The eight milkmaids have had a knees-up in the Elizabeth Salon – at least it looks that way – leaving a pastel-coloured tower of pails, cows, and three-legged stools under the ornate painted ceiling. Next door, seven sculptural swans are swimming through an elaborate silver centrepiece above a grand banqueting table, while six lifesize geese have laid Fabergé-style eggs in sparkling bullrush-fringed nests.
Charlotte Lloyd Webber, who decorates Bamburgh Castle, Northumberland, and Castle Howard, North Yorkshire, has created a splendidly theatrical 12 Days of Christmas here at Belvoir (pronounced “beaver”) Castle. The display features more than 100 trees and thousands of baubles; the five gold rings take the form of a big kinetic sculpture, twirling above Belvoir’s remarkable art collection (from £10/£19 for children/adults, belvoircastle.com).
Even without its seasonal bling, Belvoir is dripping in gold and brocade. There are peacock motifs everywhere: on carpets, carvings and gilded stuccowork. Part of the owners’ family crest, peacocks pop up again in the Aviary Tearoom, where the festive tea is a multilayered showstopper that includes gold and purple macarons and smoked cheddar sandwiches with homemade spiced pear chutney (£70 for two, plus entrance, belvoircastle.com).
As the Norman-French name suggests, the jewel in Belvoir’s crown is the wide view from its windows. On a clear day, you can make out the towers of Lincoln Cathedral on the horizon. South Kesteven is the corner of Lincolnshire that includes nearby Grantham and Stamford with its honey-stone walls. It is tailor-made for a winter break, with towns and villages that can feel like a Christmas set from an imaginary Disney version of England. Grantham also has fast, frequent trains, so I’m here for car-free seasonal cheer, bracing walks, medieval churches and fireside pints.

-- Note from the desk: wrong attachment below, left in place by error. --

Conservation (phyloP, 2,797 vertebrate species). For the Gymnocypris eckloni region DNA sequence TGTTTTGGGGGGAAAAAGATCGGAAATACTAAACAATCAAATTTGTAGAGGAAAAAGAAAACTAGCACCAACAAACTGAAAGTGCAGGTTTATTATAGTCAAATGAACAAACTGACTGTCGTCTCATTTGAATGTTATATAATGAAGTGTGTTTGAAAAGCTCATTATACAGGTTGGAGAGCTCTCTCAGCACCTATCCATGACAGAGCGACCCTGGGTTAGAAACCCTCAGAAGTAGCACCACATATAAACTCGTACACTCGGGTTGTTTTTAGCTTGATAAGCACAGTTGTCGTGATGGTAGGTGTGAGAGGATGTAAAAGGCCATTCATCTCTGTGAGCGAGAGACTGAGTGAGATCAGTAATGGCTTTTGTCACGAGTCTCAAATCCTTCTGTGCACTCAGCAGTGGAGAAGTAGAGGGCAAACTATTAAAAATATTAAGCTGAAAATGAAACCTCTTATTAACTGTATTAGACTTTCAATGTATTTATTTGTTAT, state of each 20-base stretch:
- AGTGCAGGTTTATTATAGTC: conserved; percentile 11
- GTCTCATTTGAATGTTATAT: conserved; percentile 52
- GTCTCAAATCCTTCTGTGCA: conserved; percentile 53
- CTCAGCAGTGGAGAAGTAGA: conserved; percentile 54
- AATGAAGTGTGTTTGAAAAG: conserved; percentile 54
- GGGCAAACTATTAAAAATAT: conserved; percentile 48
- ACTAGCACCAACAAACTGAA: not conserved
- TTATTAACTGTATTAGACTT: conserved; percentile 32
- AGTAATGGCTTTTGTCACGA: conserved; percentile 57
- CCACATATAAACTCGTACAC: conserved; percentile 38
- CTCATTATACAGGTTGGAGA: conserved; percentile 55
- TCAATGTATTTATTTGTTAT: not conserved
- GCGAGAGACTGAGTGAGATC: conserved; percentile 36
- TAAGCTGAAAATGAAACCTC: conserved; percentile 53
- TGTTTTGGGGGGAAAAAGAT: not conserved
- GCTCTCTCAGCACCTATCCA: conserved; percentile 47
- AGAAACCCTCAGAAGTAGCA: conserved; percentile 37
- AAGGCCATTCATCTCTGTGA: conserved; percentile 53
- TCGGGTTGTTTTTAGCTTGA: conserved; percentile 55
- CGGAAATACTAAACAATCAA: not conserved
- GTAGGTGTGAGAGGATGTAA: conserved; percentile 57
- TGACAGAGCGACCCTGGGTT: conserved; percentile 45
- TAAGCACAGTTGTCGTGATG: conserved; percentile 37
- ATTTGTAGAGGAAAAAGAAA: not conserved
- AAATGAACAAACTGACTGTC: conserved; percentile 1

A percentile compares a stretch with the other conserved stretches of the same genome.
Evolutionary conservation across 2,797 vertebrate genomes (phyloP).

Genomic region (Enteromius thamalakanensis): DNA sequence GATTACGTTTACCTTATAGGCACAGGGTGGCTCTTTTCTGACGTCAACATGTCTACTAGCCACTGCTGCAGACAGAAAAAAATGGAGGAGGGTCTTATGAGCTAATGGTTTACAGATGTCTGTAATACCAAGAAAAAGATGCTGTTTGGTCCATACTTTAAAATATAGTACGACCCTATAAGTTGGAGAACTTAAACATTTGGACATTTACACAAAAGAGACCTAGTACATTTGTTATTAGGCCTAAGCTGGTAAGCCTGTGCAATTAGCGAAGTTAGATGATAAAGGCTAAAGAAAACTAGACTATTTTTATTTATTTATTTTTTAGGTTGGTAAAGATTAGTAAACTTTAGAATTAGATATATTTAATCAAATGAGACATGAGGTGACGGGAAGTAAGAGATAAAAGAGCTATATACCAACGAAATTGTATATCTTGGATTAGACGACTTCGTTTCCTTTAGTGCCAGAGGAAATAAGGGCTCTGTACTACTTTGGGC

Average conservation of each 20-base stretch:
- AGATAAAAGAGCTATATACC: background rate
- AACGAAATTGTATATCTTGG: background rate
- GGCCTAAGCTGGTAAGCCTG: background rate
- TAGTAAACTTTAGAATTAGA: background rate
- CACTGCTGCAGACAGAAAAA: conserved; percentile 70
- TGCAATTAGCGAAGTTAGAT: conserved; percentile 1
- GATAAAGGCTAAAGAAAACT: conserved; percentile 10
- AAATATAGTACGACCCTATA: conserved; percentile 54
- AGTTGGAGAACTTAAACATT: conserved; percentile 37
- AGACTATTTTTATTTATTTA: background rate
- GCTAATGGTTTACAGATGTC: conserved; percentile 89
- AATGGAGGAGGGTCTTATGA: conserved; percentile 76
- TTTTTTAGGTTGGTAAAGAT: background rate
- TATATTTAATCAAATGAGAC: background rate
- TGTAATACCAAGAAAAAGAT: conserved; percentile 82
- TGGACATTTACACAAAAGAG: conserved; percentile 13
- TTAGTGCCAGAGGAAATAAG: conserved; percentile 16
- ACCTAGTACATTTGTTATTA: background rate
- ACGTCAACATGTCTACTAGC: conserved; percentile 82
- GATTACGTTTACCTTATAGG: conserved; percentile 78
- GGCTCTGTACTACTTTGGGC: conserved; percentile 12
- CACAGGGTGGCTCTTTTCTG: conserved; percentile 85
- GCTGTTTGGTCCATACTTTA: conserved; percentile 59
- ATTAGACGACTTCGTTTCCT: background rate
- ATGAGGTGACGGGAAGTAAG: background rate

This morning’s train raced from Peterborough to Grantham in 20 minutes. Getting from the station to Belvoir without a car is trickier. I booked a demand-responsive minibus through Callconnect, which links bus-less villages in Lincolnshire. The service is rolling out an app, but I had to phone the busy helpline to find a slot. Once booked, the journey is trackable and fares are capped, as on regular buses, at £2.
I could have used this service to get back from Belvoir, but golden winter sunshine tempts me to hike the couple of miles to Woolsthorpe by Belvoir and catch bus 9 instead. The walk is idyllic, offering fairytale views across sheep-sprinkled Capability Brown parkland to the hilltop castle. After enjoying a ginger beer in the Chequers Inn, I wait at the stop and notice the bus ominously disappearing from the tracking map on the website bustimes.org. In the end I hitch a lift with a passing van.
Back in Grantham, there is just time to admire towering St Wulfram church with its dramatic blue-and-gold interior before catching my train. At Peterborough Cathedral, with its beautiful vaulted ceiling, light artists Luxmuralis are installing a seasonal son-et-lumière (£8/£6.50 adults/kids, peterborough-cathedral.org.uk).
Bus 201 from Peterborough to Stamford stops in Barnack, where the village church has a Romanesque sculpture and Saxon tower, and the recently renovated Millstone pub has a log fire and gourmet menu. A couple of minutes’ walk from here, you’ll find Hills and Holes nature reserve, 20 hectares (50 acres) of hummocky, biodiverse land that was a medieval quarry. Creamy limestone, known as Barnack rag, was dug up here and used to build Cambridge colleges, as well as Ely and Peterborough cathedrals; blocks of stone were dragged to the river to be transported by barge. Now the grassy hollows are home to rare plants, including orchids and purple pasqueflowers that bloom around Easter. In November, there are autumn gentians among the cropped grass, harebells nodding in the wind, and cascading burnished leaves on tall silver birches.